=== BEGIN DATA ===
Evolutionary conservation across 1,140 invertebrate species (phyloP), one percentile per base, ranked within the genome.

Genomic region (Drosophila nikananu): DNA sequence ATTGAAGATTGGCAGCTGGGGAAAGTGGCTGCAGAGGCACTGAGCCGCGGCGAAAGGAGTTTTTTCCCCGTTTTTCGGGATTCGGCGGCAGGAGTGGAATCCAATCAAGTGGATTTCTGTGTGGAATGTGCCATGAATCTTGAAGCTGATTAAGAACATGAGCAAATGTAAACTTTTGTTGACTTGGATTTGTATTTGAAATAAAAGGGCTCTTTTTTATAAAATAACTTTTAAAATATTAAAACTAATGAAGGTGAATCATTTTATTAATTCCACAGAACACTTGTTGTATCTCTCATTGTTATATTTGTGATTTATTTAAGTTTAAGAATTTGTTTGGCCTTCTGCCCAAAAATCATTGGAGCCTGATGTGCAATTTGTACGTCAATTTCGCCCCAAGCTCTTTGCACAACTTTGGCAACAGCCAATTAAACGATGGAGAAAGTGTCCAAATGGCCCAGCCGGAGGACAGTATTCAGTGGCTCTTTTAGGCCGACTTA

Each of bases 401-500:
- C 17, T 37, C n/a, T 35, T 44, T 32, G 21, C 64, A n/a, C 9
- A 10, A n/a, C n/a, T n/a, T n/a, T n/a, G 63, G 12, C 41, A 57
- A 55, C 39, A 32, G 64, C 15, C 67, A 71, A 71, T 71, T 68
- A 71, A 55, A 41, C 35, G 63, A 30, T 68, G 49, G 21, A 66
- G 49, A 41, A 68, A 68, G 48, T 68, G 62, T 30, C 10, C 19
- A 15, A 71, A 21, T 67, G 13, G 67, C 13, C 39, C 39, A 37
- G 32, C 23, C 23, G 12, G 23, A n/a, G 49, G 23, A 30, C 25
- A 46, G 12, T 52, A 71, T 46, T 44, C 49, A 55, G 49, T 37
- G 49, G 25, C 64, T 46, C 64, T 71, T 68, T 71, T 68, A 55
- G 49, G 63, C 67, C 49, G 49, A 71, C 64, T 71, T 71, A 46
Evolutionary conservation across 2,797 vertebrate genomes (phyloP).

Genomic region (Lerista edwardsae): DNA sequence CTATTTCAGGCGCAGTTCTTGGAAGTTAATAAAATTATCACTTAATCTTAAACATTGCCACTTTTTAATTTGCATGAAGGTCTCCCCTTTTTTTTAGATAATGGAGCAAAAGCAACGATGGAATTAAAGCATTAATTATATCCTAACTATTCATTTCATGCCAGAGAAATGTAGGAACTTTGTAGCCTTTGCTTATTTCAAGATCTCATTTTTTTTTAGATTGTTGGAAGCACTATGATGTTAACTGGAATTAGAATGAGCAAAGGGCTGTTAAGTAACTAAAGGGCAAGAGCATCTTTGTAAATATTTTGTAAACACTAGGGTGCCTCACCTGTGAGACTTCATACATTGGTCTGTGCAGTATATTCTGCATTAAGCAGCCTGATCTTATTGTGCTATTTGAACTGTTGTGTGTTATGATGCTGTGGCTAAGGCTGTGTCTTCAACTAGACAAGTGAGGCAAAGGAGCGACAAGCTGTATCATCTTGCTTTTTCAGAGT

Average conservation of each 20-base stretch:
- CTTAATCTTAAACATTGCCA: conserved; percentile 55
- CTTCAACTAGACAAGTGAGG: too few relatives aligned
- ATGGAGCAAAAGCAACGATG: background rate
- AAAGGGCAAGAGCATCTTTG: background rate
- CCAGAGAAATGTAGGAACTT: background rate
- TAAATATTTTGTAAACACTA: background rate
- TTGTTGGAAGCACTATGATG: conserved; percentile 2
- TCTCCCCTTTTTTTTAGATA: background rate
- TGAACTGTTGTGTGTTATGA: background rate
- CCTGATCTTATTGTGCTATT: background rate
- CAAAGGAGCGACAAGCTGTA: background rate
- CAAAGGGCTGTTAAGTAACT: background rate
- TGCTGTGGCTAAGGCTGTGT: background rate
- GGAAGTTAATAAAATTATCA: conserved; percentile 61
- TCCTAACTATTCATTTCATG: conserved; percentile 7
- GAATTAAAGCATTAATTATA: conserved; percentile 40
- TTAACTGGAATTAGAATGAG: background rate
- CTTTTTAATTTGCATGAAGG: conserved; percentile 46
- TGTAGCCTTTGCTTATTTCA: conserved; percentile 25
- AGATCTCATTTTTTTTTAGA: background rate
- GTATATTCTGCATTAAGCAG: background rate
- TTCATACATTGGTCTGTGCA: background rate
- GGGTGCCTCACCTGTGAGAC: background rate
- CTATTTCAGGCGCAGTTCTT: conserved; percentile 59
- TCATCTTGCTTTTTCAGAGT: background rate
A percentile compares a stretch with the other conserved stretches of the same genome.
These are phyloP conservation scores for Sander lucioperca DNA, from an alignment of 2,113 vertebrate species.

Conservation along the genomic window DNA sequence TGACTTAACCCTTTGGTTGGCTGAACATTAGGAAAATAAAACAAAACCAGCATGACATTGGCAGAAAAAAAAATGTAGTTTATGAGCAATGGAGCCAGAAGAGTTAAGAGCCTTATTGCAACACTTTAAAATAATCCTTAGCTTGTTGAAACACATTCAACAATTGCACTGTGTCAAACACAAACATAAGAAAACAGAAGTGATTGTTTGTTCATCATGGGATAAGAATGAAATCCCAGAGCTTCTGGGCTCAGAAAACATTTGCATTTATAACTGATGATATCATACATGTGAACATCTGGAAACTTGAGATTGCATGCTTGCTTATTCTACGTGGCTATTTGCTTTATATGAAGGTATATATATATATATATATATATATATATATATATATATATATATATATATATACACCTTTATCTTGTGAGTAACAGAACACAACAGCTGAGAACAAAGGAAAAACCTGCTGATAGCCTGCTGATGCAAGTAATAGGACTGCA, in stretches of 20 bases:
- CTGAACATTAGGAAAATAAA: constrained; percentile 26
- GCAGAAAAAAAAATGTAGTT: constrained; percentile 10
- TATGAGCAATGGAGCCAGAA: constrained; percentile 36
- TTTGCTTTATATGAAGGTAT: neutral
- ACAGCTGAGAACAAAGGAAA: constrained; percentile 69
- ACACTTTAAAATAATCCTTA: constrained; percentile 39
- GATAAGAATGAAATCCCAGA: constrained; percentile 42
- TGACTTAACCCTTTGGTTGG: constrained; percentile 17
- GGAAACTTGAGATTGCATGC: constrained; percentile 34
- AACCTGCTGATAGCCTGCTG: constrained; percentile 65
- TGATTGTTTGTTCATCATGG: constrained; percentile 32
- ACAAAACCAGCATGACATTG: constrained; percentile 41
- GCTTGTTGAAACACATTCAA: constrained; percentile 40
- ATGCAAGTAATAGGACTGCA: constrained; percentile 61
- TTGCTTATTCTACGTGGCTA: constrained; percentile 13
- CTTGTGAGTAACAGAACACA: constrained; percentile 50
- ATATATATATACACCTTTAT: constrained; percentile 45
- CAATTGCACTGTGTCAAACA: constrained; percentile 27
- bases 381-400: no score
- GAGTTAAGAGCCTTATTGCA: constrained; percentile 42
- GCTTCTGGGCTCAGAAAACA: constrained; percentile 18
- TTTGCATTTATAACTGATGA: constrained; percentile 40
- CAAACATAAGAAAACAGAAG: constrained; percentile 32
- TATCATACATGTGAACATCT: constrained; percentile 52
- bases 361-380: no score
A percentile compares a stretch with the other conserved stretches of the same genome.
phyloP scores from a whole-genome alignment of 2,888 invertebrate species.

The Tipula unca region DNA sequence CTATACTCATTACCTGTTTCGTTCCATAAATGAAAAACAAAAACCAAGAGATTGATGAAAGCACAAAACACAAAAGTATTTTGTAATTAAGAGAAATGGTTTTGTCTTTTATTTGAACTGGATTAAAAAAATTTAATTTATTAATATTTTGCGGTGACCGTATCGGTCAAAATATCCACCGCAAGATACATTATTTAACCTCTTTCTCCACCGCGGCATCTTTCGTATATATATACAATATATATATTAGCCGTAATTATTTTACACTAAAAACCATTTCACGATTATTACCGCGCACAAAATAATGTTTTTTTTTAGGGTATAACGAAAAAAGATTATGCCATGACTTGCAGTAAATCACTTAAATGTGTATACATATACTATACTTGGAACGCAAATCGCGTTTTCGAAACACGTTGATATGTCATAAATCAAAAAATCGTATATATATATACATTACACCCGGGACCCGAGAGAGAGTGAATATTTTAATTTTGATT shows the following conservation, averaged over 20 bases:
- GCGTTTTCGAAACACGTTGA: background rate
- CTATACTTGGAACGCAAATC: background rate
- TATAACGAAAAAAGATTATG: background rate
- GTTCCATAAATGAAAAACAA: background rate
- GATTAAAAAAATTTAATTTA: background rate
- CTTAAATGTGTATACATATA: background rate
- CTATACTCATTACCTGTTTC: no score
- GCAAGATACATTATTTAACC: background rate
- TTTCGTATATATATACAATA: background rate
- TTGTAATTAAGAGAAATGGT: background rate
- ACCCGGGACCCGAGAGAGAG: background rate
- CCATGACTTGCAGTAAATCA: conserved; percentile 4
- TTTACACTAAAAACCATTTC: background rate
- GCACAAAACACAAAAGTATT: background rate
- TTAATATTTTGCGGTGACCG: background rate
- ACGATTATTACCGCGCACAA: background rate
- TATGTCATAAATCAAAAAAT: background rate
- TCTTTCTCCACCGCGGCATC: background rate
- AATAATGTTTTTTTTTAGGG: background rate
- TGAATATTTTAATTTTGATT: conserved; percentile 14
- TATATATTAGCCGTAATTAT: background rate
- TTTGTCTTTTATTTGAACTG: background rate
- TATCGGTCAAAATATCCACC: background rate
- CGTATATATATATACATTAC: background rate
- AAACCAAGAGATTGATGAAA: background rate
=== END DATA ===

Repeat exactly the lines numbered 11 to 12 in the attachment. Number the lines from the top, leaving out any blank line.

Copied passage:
- A 46, G 12, T 52, A 71, T 46, T 44, C 49, A 55, G 49, T 37
- G 49, G 25, C 64, T 46, C 64, T 71, T 68, T 71, T 68, A 55